For 15 years, Turtlebrook Farm has worked with biologist and researchers, dedicated to preserving and growing an endangered turtle population, native to the farm's habitat. Portions of every sale go to continuing this mission for our population and other endangered turtle populations across the country. Be a part of something bigger. Help us help them.
Strength in numbers
by Bridget MacDonald
Saving a disappearing wood turtle population in New Jersey required recruiting more turtles, and more partners
On a spring night in 2007, Kurt Buhlmann sat on an overturned five-gallon bucket with a headlamp and a pair of binoculars, looking for wood turtles emerging from a streambank and clambering toward an adjacent farm field to nest.
When he spied one of the rare reptiles, he would intercept it, carry it to the other side of a stream — onto Great Swamp National Wildlife Refuge property — and place it on a low mound of dirt he and refuge staff had built up as an alternative nesting area.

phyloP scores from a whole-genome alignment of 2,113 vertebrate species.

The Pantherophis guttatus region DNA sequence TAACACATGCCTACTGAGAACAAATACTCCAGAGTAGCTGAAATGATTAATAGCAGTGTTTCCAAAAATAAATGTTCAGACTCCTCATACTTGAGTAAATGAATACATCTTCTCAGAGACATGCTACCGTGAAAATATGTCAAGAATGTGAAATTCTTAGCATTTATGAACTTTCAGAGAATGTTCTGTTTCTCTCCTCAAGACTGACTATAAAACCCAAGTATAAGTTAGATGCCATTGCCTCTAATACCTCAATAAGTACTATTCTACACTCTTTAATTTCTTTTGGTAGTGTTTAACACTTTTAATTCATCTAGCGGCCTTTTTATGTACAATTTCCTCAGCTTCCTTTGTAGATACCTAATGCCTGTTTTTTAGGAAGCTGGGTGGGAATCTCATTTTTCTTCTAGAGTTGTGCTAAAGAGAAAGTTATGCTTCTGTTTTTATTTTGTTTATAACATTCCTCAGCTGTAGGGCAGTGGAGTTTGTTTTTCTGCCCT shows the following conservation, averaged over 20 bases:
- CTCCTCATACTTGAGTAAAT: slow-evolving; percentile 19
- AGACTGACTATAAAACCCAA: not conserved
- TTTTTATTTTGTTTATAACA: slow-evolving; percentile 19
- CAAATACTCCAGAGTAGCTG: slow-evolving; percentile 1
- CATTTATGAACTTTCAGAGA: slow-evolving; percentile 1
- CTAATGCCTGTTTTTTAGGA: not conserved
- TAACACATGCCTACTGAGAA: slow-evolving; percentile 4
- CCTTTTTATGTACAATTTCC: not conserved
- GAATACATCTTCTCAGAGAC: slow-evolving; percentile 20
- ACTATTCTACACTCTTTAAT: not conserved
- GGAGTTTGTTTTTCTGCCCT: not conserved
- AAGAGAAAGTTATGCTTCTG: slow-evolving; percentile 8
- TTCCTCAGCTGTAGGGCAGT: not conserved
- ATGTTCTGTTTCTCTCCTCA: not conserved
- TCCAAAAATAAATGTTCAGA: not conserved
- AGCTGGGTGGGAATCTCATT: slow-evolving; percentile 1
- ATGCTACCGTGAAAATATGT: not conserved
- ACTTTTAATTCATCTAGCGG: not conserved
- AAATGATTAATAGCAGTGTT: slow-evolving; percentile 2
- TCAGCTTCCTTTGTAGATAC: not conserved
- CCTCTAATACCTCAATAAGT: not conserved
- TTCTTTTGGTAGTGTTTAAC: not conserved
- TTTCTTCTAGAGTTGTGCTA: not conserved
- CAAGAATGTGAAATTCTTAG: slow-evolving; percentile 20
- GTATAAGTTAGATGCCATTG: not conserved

...Shortly afterward, refuge neighbor Tim heard a knock on his door. “Kurt introduced himself, and explained they were tracking some turtles, that had wandered off of the refuge” he said. Tim and his wife Marsha own nearby Turtle Brook Farm, which contains habitat suitable for wood turtles.
Tim and his wife Marsha, refuge neighbors, have worked with scientists for more than a decade to identify land-management opportunities that will help improve habitat for wood turtle. Jared Green/USFWS
“We’re happy the refuge is there — it’s part of the reason we bought this property — so we wanted to do whatever we could do to contribute,” Tim said.
The scientists found several more turtles that year — both males and females — and several nests, which they covered with cages to protect the eggs from predators like raccoons...